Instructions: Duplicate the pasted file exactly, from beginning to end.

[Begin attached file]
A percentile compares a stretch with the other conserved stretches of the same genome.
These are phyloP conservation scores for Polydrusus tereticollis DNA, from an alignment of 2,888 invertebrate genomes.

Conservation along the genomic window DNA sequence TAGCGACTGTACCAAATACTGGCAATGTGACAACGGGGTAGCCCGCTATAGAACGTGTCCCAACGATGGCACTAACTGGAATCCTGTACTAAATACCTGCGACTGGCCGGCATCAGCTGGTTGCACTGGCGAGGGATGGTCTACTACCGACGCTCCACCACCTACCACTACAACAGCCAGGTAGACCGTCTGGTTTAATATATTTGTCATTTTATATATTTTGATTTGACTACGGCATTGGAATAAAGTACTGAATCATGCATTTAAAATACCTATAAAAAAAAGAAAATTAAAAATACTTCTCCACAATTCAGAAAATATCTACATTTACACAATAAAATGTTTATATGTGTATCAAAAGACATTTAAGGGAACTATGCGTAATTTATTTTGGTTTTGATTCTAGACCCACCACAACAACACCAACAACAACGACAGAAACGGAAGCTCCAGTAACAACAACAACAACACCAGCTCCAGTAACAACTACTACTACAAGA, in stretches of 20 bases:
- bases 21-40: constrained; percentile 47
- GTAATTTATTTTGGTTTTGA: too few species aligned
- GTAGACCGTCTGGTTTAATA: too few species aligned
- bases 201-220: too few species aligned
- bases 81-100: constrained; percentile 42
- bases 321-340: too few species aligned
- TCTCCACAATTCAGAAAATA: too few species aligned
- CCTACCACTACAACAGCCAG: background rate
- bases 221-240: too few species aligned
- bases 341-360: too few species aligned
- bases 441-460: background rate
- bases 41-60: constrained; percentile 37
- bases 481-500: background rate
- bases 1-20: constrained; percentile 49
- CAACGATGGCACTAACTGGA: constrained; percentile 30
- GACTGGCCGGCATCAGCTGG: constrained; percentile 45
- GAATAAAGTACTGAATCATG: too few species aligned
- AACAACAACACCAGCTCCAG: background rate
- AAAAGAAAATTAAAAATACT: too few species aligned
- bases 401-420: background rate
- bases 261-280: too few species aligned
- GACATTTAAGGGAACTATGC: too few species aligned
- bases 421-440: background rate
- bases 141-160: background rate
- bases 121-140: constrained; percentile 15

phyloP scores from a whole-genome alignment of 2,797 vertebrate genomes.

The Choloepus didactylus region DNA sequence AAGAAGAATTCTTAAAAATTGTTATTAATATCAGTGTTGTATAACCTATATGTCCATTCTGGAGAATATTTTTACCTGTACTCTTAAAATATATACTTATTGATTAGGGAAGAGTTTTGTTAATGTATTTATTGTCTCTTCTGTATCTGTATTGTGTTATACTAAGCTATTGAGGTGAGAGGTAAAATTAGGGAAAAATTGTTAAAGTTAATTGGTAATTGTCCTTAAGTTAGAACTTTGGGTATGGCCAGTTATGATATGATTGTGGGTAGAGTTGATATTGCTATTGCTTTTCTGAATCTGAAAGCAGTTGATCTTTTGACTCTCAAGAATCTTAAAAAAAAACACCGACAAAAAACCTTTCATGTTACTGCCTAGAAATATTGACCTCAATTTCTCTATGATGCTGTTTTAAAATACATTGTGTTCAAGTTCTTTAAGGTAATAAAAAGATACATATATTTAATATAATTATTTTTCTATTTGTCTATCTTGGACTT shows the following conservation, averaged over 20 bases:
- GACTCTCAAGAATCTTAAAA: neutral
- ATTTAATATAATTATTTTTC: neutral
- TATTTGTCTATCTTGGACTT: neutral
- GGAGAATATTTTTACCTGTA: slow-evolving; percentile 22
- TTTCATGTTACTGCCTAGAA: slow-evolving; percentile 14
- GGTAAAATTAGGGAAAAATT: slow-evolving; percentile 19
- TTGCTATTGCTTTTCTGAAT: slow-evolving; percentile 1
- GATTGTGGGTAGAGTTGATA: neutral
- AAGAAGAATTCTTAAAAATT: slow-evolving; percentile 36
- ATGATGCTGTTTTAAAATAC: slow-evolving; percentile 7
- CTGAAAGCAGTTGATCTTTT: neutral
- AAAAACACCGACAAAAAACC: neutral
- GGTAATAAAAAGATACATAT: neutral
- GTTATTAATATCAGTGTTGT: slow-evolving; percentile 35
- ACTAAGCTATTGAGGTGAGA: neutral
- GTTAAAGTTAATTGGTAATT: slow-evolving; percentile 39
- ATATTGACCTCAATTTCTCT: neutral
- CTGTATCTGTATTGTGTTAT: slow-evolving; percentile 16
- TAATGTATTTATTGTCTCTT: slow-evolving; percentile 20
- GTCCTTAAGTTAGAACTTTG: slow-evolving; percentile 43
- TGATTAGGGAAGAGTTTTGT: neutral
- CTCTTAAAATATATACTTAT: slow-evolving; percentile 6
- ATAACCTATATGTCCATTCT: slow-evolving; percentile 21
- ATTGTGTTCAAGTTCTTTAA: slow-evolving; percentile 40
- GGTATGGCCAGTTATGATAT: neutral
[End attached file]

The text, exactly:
A percentile compares a stretch with the other conserved stretches of the same genome.
These are phyloP conservation scores for Polydrusus tereticollis DNA, from an alignment of 2,888 invertebrate genomes.

Conservation along the genomic window DNA sequence TAGCGACTGTACCAAATACTGGCAATGTGACAACGGGGTAGCCCGCTATAGAACGTGTCCCAACGATGGCACTAACTGGAATCCTGTACTAAATACCTGCGACTGGCCGGCATCAGCTGGTTGCACTGGCGAGGGATGGTCTACTACCGACGCTCCACCACCTACCACTACAACAGCCAGGTAGACCGTCTGGTTTAATATATTTGTCATTTTATATATTTTGATTTGACTACGGCATTGGAATAAAGTACTGAATCATGCATTTAAAATACCTATAAAAAAAAGAAAATTAAAAATACTTCTCCACAATTCAGAAAATATCTACATTTACACAATAAAATGTTTATATGTGTATCAAAAGACATTTAAGGGAACTATGCGTAATTTATTTTGGTTTTGATTCTAGACCCACCACAACAACACCAACAACAACGACAGAAACGGAAGCTCCAGTAACAACAACAACAACACCAGCTCCAGTAACAACTACTACTACAAGA, in stretches of 20 bases:
- bases 21-40: constrained; percentile 47
- GTAATTTATTTTGGTTTTGA: too few species aligned
- GTAGACCGTCTGGTTTAATA: too few species aligned
- bases 201-220: too few species aligned
- bases 81-100: constrained; percentile 42
- bases 321-340: too few species aligned
- TCTCCACAATTCAGAAAATA: too few species aligned
- CCTACCACTACAACAGCCAG: background rate
- bases 221-240: too few species aligned
- bases 341-360: too few species aligned
- bases 441-460: background rate
- bases 41-60: constrained; percentile 37
- bases 481-500: background rate
- bases 1-20: constrained; percentile 49
- CAACGATGGCACTAACTGGA: constrained; percentile 30
- GACTGGCCGGCATCAGCTGG: constrained; percentile 45
- GAATAAAGTACTGAATCATG: too few species aligned
- AACAACAACACCAGCTCCAG: background rate
- AAAAGAAAATTAAAAATACT: too few species aligned
- bases 401-420: background rate
- bases 261-280: too few species aligned
- GACATTTAAGGGAACTATGC: too few species aligned
- bases 421-440: background rate
- bases 141-160: background rate
- bases 121-140: constrained; percentile 15

phyloP scores from a whole-genome alignment of 2,797 vertebrate genomes.

The Choloepus didactylus region DNA sequence AAGAAGAATTCTTAAAAATTGTTATTAATATCAGTGTTGTATAACCTATATGTCCATTCTGGAGAATATTTTTACCTGTACTCTTAAAATATATACTTATTGATTAGGGAAGAGTTTTGTTAATGTATTTATTGTCTCTTCTGTATCTGTATTGTGTTATACTAAGCTATTGAGGTGAGAGGTAAAATTAGGGAAAAATTGTTAAAGTTAATTGGTAATTGTCCTTAAGTTAGAACTTTGGGTATGGCCAGTTATGATATGATTGTGGGTAGAGTTGATATTGCTATTGCTTTTCTGAATCTGAAAGCAGTTGATCTTTTGACTCTCAAGAATCTTAAAAAAAAACACCGACAAAAAACCTTTCATGTTACTGCCTAGAAATATTGACCTCAATTTCTCTATGATGCTGTTTTAAAATACATTGTGTTCAAGTTCTTTAAGGTAATAAAAAGATACATATATTTAATATAATTATTTTTCTATTTGTCTATCTTGGACTT shows the following conservation, averaged over 20 bases:
- GACTCTCAAGAATCTTAAAA: neutral
- ATTTAATATAATTATTTTTC: neutral
- TATTTGTCTATCTTGGACTT: neutral
- GGAGAATATTTTTACCTGTA: slow-evolving; percentile 22
- TTTCATGTTACTGCCTAGAA: slow-evolving; percentile 14
- GGTAAAATTAGGGAAAAATT: slow-evolving; percentile 19
- TTGCTATTGCTTTTCTGAAT: slow-evolving; percentile 1
- GATTGTGGGTAGAGTTGATA: neutral
- AAGAAGAATTCTTAAAAATT: slow-evolving; percentile 36
- ATGATGCTGTTTTAAAATAC: slow-evolving; percentile 7
- CTGAAAGCAGTTGATCTTTT: neutral
- AAAAACACCGACAAAAAACC: neutral
- GGTAATAAAAAGATACATAT: neutral
- GTTATTAATATCAGTGTTGT: slow-evolving; percentile 35
- ACTAAGCTATTGAGGTGAGA: neutral
- GTTAAAGTTAATTGGTAATT: slow-evolving; percentile 39
- ATATTGACCTCAATTTCTCT: neutral
- CTGTATCTGTATTGTGTTAT: slow-evolving; percentile 16
- TAATGTATTTATTGTCTCTT: slow-evolving; percentile 20
- GTCCTTAAGTTAGAACTTTG: slow-evolving; percentile 43
- TGATTAGGGAAGAGTTTTGT: neutral
- CTCTTAAAATATATACTTAT: slow-evolving; percentile 6
- ATAACCTATATGTCCATTCT: slow-evolving; percentile 21
- ATTGTGTTCAAGTTCTTTAA: slow-evolving; percentile 40
- GGTATGGCCAGTTATGATAT: neutral